This was supposed to be posted for week 13 of the Pagan Blog Project, but life got a little crazier than usual!
Country people at one time used the plant in sauces, with bread and butter, salted meat and with lettuce in salads, hence it acquired also the name of Sauce Alone. The herb, when eaten as a salad, warms the stomach and strengthens the digestive faculties. —Grieve 1931
Spring is hammering at Winter’s door, and it’s time to start thinking about those yummy edible weeds that will soon be popping up in lawns everywhere. I’ve written about garlic mustard (Alliaria petiolata) a couple of times, and it’s one of my favorite weeds to revisit. Named for its spicy-garlic-y flavor, garlic mustard is an invasive plant here in the Northeast, having been brought over from Europe as a culinary herb. It has an interesting relationship with the white-tailed deer in the northeast US. Garlic mustard is easiest to identify in May when it blooms (it’s biennial, so this is the final phase of its growth cycle), and keeps me in cheap and tasty pesto for the rest of the summer.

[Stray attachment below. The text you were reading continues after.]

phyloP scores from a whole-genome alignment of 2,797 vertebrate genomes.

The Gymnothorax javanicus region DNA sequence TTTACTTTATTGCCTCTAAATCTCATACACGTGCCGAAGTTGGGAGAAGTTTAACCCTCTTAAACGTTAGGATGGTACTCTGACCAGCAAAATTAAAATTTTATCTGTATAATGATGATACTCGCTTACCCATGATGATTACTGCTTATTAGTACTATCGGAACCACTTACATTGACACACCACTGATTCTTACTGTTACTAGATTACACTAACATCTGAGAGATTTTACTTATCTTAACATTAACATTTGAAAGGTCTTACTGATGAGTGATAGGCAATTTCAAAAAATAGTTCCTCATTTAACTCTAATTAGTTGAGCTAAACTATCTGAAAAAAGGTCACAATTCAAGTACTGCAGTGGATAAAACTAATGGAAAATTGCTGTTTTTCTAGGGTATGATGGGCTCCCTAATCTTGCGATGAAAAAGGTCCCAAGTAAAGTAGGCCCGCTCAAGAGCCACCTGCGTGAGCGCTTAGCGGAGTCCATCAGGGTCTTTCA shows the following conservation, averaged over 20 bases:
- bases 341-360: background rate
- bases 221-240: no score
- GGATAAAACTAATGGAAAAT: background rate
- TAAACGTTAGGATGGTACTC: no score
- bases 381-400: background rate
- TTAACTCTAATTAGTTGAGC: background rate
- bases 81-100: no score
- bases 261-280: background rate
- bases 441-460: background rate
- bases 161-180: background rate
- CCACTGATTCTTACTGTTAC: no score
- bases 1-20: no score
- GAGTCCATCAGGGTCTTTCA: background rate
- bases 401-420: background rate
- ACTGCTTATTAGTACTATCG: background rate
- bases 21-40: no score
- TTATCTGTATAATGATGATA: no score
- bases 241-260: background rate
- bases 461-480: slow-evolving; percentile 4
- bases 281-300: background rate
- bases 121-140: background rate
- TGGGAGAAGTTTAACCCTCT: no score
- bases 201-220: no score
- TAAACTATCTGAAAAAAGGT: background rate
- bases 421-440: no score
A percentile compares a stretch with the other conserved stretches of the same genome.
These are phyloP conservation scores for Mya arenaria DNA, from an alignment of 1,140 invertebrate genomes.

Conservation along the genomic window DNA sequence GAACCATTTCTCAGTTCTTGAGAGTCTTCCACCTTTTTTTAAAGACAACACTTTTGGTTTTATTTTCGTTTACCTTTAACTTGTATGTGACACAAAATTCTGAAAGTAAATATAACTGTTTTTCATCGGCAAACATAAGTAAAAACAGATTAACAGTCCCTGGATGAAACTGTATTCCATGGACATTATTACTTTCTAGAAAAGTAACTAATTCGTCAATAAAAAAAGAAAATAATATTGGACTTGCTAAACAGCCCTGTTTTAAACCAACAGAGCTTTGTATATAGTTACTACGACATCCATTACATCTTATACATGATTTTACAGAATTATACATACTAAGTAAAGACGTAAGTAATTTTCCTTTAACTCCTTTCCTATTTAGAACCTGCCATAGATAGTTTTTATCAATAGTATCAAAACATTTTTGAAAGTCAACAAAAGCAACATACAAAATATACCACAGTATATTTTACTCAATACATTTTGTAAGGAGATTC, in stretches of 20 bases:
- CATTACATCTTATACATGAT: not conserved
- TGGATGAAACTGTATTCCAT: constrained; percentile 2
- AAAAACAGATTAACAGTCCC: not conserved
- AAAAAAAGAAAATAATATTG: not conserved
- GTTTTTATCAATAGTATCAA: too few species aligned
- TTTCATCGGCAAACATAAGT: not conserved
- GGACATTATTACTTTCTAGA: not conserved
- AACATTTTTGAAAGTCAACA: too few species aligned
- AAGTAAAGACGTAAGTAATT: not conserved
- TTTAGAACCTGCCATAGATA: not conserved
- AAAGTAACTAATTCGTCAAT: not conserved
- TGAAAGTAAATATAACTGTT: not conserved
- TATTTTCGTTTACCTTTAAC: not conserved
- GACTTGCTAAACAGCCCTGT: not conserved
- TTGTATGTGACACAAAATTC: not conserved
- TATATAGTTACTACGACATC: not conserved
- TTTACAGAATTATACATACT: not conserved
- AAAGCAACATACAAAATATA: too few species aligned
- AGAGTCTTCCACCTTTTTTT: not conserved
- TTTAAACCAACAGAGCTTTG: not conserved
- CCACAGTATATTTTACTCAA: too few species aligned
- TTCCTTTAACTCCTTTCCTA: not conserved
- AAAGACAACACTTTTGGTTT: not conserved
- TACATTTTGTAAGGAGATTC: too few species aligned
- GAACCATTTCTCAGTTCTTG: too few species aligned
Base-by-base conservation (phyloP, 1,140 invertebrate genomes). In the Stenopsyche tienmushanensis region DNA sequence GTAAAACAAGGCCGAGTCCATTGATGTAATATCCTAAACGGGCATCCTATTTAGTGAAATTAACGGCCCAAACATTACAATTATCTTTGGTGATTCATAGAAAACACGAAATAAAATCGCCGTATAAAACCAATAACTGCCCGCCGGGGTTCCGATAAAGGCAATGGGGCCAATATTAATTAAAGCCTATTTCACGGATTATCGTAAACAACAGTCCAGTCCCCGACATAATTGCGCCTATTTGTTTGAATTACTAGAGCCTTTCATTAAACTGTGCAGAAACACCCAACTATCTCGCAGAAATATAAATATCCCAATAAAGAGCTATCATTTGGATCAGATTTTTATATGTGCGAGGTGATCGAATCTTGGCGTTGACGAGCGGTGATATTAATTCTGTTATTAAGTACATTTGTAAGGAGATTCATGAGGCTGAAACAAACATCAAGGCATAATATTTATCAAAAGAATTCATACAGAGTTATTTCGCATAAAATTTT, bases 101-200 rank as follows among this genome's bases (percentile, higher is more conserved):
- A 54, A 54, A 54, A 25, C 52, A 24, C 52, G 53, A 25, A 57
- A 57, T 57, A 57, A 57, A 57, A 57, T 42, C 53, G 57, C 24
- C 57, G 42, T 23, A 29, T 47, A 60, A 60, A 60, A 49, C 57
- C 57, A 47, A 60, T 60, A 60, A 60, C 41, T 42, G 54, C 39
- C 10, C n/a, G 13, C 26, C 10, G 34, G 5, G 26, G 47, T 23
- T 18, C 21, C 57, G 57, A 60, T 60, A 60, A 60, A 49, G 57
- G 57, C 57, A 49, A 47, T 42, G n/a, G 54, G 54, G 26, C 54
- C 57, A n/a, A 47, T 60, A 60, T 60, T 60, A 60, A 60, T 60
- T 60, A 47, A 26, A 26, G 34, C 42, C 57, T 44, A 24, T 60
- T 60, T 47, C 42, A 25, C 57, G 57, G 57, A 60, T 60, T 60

Magical noo-nah: because of the rapidity of growth and seed dispersion, I tend to identify Garlic Mustard with the expansiveness of Jupiter; his flavor definitely aligns him with the element of Fire. Garlic Mustard is helpful for work in abundance and increase, and though I’ve never used it for such , I imagine he might also be helpful in money magic. He can be counted on to help you make room in your life for projects you weren’t sure you had time. Just make sure you can keep his influence in check, otherwise you may find yourself spending more time than you intended on said project! Pushy and assertive, I find Garlic Mustard is an excellent ally for setting boundaries and repelling unwanted influences.